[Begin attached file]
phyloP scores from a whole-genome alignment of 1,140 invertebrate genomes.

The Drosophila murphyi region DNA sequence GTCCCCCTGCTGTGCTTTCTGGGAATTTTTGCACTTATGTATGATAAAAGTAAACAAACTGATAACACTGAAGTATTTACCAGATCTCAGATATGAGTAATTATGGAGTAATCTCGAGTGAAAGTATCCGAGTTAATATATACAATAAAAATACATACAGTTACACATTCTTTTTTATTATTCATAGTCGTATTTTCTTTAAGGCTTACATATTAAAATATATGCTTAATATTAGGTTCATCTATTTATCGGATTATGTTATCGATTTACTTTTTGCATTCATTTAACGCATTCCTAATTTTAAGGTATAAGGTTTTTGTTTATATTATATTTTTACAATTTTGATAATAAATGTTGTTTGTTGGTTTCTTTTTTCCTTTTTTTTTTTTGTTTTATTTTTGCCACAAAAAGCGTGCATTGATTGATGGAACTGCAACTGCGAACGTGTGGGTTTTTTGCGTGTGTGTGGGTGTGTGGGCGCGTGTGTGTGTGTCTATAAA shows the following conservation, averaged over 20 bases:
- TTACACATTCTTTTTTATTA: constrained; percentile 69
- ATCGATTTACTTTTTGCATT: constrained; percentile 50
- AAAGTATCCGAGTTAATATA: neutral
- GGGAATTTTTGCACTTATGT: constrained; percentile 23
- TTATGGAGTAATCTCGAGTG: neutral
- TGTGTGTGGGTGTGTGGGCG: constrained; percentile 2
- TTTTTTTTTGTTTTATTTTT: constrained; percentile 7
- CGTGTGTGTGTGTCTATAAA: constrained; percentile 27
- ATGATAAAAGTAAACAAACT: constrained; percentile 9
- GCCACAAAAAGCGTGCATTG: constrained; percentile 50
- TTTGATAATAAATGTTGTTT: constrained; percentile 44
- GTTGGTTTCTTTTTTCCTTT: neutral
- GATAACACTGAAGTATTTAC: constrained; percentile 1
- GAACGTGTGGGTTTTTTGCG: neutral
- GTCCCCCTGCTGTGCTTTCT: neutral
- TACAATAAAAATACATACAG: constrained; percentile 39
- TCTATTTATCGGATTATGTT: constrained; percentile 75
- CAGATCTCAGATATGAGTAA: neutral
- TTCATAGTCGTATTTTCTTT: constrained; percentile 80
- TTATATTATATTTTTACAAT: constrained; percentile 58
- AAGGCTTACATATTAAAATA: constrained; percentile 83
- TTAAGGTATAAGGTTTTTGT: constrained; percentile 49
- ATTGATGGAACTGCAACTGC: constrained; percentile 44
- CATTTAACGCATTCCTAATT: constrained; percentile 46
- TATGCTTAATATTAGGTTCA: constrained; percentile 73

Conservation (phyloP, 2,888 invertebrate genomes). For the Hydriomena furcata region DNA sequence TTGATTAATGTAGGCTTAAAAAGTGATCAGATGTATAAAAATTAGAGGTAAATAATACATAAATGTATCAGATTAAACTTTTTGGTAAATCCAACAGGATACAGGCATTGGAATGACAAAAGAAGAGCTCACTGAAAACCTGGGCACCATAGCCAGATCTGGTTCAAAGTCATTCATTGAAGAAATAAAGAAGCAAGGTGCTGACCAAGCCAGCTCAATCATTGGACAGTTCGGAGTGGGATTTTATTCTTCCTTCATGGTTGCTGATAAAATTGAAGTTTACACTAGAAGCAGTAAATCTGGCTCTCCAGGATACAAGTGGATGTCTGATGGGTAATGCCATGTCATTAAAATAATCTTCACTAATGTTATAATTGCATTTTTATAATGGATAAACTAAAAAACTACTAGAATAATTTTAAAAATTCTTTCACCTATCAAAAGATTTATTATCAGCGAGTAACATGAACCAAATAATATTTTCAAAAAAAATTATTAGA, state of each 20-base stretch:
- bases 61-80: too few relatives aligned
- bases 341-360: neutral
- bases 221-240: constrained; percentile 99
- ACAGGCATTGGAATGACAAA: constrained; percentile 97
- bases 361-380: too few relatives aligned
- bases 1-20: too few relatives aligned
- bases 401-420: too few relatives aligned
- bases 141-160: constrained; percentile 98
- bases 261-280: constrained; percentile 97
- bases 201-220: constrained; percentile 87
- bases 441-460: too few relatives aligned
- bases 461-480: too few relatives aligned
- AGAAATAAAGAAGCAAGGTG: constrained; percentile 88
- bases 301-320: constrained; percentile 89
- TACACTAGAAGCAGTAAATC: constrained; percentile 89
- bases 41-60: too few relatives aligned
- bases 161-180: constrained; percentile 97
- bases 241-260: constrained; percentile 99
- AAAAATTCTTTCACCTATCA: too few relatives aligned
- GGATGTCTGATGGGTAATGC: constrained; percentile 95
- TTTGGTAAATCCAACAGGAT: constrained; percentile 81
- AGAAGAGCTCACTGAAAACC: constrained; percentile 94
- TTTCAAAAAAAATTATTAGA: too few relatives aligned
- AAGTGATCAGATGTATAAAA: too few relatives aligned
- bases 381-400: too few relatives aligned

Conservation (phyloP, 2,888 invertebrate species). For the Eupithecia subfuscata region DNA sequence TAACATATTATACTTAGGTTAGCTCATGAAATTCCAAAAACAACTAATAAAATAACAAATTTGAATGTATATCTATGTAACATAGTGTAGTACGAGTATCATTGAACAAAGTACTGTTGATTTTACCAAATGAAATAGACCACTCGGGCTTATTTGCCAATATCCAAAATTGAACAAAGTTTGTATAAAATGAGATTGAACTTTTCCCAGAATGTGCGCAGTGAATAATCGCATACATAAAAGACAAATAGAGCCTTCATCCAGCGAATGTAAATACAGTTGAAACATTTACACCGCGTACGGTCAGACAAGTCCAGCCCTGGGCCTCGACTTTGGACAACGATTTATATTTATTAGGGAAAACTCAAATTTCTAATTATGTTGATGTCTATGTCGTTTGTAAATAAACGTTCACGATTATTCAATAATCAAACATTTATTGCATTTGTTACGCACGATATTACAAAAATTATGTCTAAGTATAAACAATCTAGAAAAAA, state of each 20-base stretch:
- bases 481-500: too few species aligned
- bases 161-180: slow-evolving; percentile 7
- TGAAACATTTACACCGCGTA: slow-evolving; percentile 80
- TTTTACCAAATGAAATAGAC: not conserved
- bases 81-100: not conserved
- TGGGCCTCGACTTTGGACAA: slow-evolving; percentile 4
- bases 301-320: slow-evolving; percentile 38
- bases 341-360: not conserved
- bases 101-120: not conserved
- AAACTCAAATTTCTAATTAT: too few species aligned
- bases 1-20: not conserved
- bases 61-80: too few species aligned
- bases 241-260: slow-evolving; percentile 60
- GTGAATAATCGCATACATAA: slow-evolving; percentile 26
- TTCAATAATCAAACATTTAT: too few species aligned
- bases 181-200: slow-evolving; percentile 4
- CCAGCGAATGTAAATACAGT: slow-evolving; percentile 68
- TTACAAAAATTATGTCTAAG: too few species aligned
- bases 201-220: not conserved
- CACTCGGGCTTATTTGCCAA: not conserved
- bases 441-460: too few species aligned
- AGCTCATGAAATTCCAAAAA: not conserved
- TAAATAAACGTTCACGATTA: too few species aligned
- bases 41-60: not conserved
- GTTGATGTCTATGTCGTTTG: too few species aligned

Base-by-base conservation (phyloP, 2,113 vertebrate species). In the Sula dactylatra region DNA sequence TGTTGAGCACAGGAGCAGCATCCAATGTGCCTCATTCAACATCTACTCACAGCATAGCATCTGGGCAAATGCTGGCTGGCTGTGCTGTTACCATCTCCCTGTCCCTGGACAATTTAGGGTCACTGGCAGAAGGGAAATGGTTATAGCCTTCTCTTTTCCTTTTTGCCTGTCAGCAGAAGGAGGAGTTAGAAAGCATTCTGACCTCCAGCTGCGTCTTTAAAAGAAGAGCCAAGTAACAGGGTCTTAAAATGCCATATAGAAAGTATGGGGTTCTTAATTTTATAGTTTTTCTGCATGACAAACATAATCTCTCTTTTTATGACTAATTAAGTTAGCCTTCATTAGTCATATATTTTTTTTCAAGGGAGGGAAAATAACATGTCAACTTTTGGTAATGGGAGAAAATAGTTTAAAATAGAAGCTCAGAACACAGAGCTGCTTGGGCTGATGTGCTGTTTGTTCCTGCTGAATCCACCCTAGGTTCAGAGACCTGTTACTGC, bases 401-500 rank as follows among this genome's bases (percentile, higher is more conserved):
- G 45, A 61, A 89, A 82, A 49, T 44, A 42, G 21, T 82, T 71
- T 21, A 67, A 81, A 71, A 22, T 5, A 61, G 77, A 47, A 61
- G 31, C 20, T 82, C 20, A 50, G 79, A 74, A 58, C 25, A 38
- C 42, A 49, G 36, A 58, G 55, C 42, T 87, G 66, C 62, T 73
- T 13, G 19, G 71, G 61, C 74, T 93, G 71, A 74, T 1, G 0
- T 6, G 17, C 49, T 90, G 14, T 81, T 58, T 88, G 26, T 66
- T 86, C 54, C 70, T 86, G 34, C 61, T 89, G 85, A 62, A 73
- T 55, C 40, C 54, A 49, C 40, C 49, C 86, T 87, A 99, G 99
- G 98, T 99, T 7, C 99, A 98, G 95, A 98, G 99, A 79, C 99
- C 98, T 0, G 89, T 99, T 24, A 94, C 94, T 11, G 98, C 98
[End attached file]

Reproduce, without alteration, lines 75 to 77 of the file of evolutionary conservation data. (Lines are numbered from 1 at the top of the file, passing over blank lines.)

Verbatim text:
- bases 441-460: too few species aligned
- AGCTCATGAAATTCCAAAAA: not conserved
- TAAATAAACGTTCACGATTA: too few species aligned